Fall colors arrived in the Upper Cumberland late this season.
UT Extension Professor Wayne Clatterbuck said three elements affect the vibrancy of the leaves’ colors, including day length, temperature, and moisture.
“This year was a little later than usual because it was just too warm. We didn’t have that fluctuation in temperatures that much,” Clatterbuck said. “Usually, if we get too much on one side than the other, not enough moisture or not enough daytime fluctuations, then that vibrancy is less.”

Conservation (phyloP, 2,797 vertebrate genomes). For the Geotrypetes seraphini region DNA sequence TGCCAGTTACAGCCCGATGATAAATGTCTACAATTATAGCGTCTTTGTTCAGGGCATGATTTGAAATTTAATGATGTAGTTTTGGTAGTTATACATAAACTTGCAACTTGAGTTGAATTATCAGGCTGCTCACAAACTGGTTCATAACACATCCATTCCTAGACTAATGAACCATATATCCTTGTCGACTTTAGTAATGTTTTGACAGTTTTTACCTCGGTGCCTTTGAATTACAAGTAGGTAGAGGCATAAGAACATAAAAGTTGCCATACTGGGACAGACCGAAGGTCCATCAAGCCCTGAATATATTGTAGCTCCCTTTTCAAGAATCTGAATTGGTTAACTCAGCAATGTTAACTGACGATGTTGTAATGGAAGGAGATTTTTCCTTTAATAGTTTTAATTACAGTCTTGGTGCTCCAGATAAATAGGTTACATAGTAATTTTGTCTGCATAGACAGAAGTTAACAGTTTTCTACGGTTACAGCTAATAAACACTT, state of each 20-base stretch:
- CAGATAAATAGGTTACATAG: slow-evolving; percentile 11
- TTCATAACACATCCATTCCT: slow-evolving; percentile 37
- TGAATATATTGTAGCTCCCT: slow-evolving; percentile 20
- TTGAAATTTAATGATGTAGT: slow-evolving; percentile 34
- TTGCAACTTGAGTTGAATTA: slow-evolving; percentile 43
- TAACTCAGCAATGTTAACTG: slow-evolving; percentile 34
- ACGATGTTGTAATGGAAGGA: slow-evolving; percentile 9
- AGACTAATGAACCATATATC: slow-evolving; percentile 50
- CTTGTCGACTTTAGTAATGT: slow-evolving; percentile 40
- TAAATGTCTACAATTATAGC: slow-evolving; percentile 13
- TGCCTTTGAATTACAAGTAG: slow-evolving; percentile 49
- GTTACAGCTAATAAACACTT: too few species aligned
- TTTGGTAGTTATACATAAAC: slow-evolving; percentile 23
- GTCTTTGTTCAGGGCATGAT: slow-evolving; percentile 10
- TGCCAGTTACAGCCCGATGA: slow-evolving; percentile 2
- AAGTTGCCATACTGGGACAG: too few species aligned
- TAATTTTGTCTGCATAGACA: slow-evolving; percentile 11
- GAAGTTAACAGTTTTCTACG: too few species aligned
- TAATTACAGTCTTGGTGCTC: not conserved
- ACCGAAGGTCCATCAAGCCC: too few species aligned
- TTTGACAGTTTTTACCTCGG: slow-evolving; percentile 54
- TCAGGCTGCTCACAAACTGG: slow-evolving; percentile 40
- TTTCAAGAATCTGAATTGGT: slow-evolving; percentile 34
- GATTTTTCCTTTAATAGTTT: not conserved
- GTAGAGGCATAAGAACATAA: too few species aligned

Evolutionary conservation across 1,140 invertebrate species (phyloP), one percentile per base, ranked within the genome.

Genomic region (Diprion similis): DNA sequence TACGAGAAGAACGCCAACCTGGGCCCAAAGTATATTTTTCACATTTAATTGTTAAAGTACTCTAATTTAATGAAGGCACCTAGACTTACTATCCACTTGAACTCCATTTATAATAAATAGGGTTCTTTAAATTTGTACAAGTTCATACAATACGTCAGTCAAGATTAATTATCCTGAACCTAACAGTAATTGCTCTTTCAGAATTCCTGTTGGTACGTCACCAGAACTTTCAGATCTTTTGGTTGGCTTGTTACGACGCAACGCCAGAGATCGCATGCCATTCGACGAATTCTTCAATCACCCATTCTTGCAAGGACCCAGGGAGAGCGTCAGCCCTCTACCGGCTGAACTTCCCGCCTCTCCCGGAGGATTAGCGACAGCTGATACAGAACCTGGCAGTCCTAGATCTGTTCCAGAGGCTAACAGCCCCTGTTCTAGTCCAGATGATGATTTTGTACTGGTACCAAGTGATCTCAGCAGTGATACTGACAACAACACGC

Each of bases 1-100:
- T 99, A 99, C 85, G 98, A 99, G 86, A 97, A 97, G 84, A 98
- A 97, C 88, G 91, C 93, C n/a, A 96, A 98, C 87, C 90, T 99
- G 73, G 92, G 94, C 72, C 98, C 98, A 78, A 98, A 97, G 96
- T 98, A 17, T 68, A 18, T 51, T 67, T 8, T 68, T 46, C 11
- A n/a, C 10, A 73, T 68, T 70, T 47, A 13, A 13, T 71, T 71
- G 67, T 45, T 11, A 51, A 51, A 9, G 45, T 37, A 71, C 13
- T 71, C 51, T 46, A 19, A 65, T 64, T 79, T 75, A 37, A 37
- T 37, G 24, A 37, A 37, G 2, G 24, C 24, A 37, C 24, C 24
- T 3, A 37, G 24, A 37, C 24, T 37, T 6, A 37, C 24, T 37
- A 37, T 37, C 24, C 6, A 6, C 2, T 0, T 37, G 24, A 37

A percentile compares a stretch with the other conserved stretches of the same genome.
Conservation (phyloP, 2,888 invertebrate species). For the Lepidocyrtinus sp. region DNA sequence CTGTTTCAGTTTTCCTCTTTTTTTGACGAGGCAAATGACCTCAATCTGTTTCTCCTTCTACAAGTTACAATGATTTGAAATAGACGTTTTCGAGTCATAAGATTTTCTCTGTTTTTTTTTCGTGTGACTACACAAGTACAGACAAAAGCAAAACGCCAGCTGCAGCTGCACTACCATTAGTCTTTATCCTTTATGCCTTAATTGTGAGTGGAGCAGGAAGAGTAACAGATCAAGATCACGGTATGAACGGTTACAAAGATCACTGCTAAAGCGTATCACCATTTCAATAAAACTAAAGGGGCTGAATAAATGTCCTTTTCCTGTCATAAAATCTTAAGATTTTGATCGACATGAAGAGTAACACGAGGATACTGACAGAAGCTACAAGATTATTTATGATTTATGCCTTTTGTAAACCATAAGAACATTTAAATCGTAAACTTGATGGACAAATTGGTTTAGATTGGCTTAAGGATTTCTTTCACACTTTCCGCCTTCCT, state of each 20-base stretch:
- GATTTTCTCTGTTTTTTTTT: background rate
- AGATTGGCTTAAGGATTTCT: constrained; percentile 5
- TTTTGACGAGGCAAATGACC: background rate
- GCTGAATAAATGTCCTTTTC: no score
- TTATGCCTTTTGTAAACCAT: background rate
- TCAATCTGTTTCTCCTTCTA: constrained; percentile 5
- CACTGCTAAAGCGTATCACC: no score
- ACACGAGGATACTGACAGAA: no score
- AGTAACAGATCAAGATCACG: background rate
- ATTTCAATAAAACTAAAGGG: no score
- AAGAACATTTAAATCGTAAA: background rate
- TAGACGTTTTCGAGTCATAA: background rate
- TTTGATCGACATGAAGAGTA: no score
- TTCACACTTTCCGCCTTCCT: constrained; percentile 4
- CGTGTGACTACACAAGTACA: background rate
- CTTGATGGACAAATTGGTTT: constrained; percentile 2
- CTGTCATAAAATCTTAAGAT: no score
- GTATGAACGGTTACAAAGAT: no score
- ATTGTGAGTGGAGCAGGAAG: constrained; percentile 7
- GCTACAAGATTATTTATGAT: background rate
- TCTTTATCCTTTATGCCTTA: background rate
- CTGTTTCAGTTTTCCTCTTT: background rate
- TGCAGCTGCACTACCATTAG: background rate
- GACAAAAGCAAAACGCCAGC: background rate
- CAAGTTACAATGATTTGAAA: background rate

Clatterbuck said for vibrant leaves, the temperatures should reach the low 40s at night and low 70s during the day.
“The colors are always in the leaves, they are just masked by the chlorophyll production,” Clatterbuck said. “Once the chlorophyll production subsides, then those leaf colors come out [with] their creatines and xanthophylls. Those are the technical colors of the substances within the leaves that turn them yellow, orange, red, purple.”
Clatterbuck said once the weather hits freezing, the leaves will start to turn brown.